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Bloomington leaders were hoping to sign off a month ago on a deal to build one of the nation's largest water parks beside the Mall of America.

But the vote has been delayed in large part because the city and mall owners haven't agreed how much mall owner Triple Five Group should be paid for its land and managing the water park. The mall proposed the water park, but its only investment — money for design costs — would be repaid if it moves forward.

The payments to the mall are one element of an unusual financing deal with little precedent in the state. Under the arrangement, a Louisiana-based nonprofit organization will borrow money from a public agency in Arizona to build the glassy, $260 million theme park. That borrowing hinges on a city pledge to raise sales taxes at the mall if the water park doesn't earn enough to pay its debts.

The park would be built on a parking lot owned by the mall and managed by an affiliate of Triple Five. The city says the mall can't donate or discount the land or its services, however, because of rules limiting private ownership in this type of tax-free borrowing deal.

The city, the nonprofit and Triple Five must therefore determine the market value of both the ground rent for the land and management fee — which would be funded by water park revenue. Bloomington Mayor Tim Busse, a supporter of the water park deal, said in an interview that those are the two largest unresolved issues in the negotiation.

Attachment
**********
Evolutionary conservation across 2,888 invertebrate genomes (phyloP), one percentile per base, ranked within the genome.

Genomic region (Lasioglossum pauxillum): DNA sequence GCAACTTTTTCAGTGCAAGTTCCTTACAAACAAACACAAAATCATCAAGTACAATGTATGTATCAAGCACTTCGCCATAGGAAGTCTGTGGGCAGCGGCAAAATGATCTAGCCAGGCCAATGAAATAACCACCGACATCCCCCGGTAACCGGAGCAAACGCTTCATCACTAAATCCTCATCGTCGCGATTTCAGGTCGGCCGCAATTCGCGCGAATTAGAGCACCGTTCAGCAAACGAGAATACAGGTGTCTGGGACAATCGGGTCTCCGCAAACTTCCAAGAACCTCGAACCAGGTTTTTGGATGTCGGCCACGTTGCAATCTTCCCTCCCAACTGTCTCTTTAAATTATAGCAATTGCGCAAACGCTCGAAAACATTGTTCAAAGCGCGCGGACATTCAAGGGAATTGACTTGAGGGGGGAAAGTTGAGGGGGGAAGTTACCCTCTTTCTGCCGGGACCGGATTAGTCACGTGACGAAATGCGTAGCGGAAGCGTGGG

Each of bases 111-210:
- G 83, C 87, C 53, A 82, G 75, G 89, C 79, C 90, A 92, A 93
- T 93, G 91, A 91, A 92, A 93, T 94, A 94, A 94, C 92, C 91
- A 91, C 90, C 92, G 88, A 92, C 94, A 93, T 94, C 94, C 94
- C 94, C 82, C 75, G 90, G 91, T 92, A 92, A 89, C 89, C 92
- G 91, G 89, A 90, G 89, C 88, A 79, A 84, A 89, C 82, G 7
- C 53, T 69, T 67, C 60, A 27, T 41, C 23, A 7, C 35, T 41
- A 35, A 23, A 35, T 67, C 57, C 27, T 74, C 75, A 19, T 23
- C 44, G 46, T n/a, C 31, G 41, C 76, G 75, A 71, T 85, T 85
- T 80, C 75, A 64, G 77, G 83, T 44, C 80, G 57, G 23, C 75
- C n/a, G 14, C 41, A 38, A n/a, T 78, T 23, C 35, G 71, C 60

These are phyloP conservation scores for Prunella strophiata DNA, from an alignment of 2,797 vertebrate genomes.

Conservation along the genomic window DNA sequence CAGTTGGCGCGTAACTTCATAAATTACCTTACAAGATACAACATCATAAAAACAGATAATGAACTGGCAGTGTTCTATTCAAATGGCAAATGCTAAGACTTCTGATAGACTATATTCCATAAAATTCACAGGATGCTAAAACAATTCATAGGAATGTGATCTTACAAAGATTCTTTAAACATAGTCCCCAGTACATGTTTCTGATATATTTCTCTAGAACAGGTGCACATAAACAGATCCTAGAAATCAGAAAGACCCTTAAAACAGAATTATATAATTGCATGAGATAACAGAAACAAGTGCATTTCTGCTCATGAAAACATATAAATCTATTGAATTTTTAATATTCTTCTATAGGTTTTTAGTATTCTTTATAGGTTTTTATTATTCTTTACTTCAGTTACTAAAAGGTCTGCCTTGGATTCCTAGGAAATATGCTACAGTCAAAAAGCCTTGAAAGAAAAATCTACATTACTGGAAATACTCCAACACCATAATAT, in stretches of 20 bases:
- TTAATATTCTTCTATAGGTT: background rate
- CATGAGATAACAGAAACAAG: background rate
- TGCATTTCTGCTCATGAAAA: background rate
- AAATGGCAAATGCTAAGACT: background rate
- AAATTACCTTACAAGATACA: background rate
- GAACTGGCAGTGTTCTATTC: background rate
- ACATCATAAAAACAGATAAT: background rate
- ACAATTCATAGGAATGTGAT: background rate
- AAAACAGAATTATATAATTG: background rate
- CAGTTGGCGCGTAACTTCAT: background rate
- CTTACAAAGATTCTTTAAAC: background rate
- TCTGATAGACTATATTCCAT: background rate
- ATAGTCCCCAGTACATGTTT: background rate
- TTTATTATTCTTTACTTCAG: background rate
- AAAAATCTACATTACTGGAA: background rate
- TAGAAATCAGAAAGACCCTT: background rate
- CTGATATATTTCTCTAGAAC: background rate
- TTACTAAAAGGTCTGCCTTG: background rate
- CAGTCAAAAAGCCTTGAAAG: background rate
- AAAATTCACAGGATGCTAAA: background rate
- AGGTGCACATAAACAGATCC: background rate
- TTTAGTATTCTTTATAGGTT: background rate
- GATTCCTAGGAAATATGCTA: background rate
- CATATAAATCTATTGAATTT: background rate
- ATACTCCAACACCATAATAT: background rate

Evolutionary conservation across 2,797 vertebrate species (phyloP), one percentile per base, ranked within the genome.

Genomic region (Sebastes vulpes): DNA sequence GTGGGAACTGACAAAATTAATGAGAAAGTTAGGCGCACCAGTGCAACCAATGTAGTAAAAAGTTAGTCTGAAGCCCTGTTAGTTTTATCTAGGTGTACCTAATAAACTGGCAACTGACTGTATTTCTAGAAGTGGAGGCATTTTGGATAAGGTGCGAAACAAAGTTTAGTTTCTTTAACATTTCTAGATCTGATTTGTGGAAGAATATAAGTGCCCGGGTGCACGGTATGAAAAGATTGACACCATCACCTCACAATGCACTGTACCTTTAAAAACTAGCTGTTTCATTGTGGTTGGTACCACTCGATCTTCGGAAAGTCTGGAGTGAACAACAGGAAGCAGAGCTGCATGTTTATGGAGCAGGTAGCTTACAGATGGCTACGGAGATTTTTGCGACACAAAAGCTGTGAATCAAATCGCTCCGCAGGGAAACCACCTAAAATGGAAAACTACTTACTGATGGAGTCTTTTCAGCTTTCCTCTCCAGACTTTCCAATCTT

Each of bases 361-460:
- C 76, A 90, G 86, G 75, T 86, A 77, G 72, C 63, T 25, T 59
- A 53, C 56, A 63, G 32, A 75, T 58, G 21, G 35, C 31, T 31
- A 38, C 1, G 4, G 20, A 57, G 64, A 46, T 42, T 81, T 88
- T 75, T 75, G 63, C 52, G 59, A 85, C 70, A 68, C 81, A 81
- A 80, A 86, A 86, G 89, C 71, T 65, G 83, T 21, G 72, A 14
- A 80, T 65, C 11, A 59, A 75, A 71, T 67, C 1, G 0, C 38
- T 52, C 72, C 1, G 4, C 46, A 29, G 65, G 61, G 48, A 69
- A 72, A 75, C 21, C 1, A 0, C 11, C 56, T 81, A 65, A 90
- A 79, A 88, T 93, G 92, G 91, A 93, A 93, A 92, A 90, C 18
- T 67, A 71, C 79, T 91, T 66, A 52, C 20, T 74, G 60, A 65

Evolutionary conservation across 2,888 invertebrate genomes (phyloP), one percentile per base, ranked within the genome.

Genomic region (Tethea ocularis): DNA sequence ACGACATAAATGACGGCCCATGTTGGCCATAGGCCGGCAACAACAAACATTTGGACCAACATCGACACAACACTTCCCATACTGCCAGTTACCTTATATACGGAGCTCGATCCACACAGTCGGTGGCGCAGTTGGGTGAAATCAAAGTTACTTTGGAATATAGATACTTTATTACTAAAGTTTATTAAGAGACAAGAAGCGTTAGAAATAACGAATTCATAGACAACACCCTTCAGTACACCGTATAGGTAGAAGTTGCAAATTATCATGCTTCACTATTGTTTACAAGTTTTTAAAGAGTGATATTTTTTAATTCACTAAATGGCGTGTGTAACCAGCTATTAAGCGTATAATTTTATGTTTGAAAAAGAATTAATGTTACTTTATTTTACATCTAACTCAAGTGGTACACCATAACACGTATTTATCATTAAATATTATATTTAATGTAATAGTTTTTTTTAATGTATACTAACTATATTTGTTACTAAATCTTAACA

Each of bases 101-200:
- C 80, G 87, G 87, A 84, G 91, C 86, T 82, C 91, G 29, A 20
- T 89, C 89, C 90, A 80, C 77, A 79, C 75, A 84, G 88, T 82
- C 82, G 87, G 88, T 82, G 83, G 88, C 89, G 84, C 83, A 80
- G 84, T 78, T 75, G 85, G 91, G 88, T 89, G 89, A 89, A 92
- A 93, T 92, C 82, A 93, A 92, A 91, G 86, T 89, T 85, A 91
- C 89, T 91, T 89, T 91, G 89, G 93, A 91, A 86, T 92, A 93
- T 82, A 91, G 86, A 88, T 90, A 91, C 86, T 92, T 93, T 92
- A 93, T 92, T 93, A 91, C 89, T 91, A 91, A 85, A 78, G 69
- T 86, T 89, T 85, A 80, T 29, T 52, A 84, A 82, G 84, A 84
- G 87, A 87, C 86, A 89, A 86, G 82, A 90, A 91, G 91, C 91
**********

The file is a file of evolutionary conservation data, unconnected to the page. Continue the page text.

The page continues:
An early feasibility study estimated the rent could amount to more than $2 million a year, and a management fee of about 4% of revenue.

"They're very important. … They affect the whole cash flow," said David Sangree, a water park expert currently developing the park's final feasibility study, which will be shown to prospective investors. Sangree said the land and management costs are the two primary figures he is missing to complete his work.

Schane Rudlang, administrator of Bloomington's port authority who is coordinating the water park project, said the ground rent and management fee are among a number of incomplete terms — including insurance provisions and the cost of various services. He emphasized that negotiations of this magnitude typically take longer than anticipated.

"I think if you surveyed other real estate projects around the metro, you would find that the fact that closing the deal takes more time than anticipated is extremely common," Rudlang said.

Rudlang declined to elaborate on the details of the rent and management fee negotiation.

The City Council and Port Authority had originally expected to vote on the final elements of the plan on Dec. 17. The city's website now says it will be in the first quarter of 2020. Rudlang said there could be a progress update at a public meeting in February.